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cher lost 6000 dead and wounded, the French about 4000. The odds against the latter were never less than two to one, sometimes more. Had the allies thrown their full strength into the contest, the campaign would have ended there; as it was, they gained nothing but a foolish self-confidence. They determined to advance on Paris in two columns, Blücher, as the conqueror of La Rothière, taking the shortest line down the Marne.

For several days the allied columns moved onward, slowly, widely scattered, and carelessly, Napoleon retreating on the defensive with equal deliberation, but vigorously strengthening his forces by well-chosen periods of rest, and by hurrying in reinforcements from the various depots about and beyond Paris. On the afternoon of February 9, as Napoleon was leaving Nogent for Sezanne, he wrote to Joseph that he could now reckon, all told, on between 60,000 and 70,000 men, including engineers and artillery; that he estimated the Silesian army under Blücher at 45,000, and the main army under Schwarzenberg at 150,000, including Bubna and the Cossacks. «If I gain a victory over the Silesian army, and put it out of account for some days, I can turn against Schwarzenberg, reckoning on the reinforcements you will send, with from 70,000 to 80,000 men, and I think he cannot oppose me at once with more than 110,000 to 120,000. If I find myself too weak to attack, I shall be at least strong enough to hold him in check for a fortnight or three weeks, which would give an opportunity for new combinations.» This was the last of Napoleon's great strategic schemes destined to be crowned with success; it had but a single drawback. While Napoleon was still the boldest man in war that ever lived, as at St. Helena he declared himself to be, his marshals were uneasy and depressed; Marmont in this moment of infinite chance, as it seemed to him, fell into a panic. Blücher, on the other hand, was overconfident. Having dispersed his detachments more than ever, he had for two days been moving swiftly in the hope of cutting off Macdonald by a dashing feat of arms. In his haste he had left the two separated Russian corps so far out that they were beyond support, and, by a blunder of the Czar's, reinforcements which had been promised were still a long distance in the rear. Accordingly when on the 10th Marmont advanced from Sezanne, he found the corps of Olsusieff, about 4500 strong, virtually isolated at Champaubert. His own numbers were slightly superior, and with a swift rush he almost annihilated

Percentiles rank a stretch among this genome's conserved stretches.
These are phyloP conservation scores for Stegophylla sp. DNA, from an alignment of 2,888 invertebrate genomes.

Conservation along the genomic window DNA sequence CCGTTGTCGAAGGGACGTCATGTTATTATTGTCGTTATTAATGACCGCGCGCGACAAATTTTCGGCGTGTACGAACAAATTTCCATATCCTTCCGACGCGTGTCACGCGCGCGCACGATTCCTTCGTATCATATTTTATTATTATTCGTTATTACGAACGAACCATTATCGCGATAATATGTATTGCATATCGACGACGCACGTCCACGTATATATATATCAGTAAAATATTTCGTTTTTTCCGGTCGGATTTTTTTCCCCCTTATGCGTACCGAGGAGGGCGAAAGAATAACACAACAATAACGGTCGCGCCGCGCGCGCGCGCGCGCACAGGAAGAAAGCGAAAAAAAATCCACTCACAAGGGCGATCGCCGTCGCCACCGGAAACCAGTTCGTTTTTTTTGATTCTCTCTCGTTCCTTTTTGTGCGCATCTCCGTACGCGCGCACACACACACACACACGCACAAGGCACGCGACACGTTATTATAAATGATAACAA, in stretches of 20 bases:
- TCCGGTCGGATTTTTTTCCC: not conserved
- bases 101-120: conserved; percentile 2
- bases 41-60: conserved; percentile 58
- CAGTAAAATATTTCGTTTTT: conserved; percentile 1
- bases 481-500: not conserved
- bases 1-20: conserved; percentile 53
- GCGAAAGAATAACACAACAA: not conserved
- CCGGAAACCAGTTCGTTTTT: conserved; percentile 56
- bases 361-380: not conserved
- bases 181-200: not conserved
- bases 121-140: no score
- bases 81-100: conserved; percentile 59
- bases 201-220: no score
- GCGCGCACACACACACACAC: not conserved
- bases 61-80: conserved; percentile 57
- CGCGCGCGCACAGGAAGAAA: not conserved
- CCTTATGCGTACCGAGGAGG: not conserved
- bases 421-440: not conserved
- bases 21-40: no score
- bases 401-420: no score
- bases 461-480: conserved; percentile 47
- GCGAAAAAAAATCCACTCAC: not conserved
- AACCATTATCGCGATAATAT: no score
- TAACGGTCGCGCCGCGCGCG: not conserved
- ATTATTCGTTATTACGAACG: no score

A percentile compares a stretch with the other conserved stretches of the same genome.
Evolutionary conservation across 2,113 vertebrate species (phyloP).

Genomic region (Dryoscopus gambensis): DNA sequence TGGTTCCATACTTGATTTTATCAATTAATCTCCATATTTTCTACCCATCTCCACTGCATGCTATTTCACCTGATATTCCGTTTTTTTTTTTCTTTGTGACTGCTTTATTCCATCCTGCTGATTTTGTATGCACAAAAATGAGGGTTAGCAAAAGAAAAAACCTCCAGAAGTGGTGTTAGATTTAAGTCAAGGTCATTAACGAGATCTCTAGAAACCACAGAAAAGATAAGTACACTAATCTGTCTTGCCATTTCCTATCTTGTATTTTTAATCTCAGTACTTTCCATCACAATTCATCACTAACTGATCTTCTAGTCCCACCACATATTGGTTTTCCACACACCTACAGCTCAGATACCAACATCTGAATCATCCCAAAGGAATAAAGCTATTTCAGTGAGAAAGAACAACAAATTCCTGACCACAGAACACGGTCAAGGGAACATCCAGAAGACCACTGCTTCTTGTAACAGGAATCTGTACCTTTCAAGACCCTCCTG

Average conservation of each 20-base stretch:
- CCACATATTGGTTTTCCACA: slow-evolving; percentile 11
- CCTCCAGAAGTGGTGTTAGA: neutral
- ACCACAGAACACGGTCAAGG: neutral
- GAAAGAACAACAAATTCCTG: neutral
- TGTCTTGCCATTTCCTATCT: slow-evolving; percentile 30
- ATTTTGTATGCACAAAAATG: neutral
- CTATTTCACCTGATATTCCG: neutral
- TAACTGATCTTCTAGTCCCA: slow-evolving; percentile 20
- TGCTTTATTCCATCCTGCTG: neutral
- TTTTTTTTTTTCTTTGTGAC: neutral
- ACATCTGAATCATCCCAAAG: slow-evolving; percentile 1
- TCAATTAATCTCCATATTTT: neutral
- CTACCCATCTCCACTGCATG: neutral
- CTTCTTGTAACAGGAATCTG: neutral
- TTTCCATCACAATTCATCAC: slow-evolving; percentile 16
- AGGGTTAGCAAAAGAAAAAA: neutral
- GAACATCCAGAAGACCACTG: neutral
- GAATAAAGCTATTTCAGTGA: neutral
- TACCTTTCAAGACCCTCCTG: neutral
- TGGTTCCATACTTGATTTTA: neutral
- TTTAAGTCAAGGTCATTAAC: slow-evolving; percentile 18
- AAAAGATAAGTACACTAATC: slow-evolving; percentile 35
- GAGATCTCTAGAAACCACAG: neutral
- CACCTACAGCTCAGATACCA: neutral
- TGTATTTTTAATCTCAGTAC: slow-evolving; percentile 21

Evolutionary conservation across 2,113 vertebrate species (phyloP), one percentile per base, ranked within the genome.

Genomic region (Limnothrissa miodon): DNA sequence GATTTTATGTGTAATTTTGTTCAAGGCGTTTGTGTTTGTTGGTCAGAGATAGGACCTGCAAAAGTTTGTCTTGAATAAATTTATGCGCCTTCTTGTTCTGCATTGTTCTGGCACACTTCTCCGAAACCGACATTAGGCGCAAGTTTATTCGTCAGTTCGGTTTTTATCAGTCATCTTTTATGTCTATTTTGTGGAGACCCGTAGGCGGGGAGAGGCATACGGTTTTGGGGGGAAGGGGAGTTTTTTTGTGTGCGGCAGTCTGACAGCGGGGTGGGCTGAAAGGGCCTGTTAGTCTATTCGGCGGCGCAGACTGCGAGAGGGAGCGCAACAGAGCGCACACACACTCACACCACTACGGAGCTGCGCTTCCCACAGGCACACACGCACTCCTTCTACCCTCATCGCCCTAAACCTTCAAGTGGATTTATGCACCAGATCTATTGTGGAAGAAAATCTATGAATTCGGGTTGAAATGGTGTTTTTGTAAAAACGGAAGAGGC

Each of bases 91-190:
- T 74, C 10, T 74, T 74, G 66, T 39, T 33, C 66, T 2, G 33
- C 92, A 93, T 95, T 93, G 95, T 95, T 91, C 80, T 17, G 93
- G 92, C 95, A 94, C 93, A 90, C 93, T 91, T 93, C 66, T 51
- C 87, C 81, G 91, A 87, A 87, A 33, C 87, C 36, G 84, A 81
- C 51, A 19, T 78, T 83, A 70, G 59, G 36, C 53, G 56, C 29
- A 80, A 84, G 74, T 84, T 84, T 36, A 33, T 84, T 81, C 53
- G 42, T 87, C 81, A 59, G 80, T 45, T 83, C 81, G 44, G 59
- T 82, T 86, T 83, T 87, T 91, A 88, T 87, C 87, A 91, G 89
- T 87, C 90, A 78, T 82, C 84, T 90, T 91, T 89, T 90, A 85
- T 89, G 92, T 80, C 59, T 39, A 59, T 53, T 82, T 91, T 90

the unready Russians. Napoleon was beside himself with joy, and began to talk of the Vistula once more; but he stopped when he saw how sour the visages of Marmont and the other marshals grew at the very mention of such an idea. Nevertheless, if the process begun at Champaubert could be continued, victory and ultimate recovery of power were assured. He therefore hurried Nansouty and Macdonald on toward Montmirail for a second stroke of the same kind.

The affair at Montmirail was more of a battle than that at Champaubert, for Blücher had been able to gather in Sacken, York, Kleist, and Kapzewitch. The battle opened about an hour before noon on the 11th by a fierce artillery fire from the French, behind which Napoleon manoeuvered so as to concentrate his own force against the Russians, and separate them from York with his Prussians. At two Napoleon attacked the Russians, Mortier engaging the Prussians separately. The plan succeeded, and by nightfall the enemy was in full retreat for Château Thierry, where was the nearest bridge over the Marne. Napoleon had hoped that Macdonald would arrive from La Ferté-sous-Jouarre in time to seize the bridge, cut off the retreat, and make the victory decisive. But in spite of heroic exertion, the marshal could not move with sufficient rapidity over the heavy dirt roads. The flying allies sacked the town with awful cruelty, and destroyed the bridge without any molestation except from the inhabitants, who wreaked their vengeance on numerous stragglers. On the 13th the French occupied the place, repaired the bridge, and crossed to the right bank. Next morning Marmont started in pursuit of Blücher. Somewhat flushed by such success, Napoleon deliberated whether he should not now turn and attack Schwarzenberg. The Emperor thought these victories might give pause to a mediocre Austrian, ever mindful of the terrific blows his country had received once and again from France. He was mistaken; Schwarzenberg had moved steadily forward. On the 12th Victor abandoned the bridge at Nogent, and Napoleon sent Macdonald, with 12,000, to join Victor at Montereau. Early on the 14th came news that Blücher had driven Marmont back to Fromentières. At noon Napoleon had effected a junction with Marmont near Étoges by means of a famous and successful flank march over a marshy country, a manœuver which is justly considered worthy of his great genius. Advancing then to the neighborhood of Vauchamps, his infantry attacked in front, while the cavalry, under Grouchy,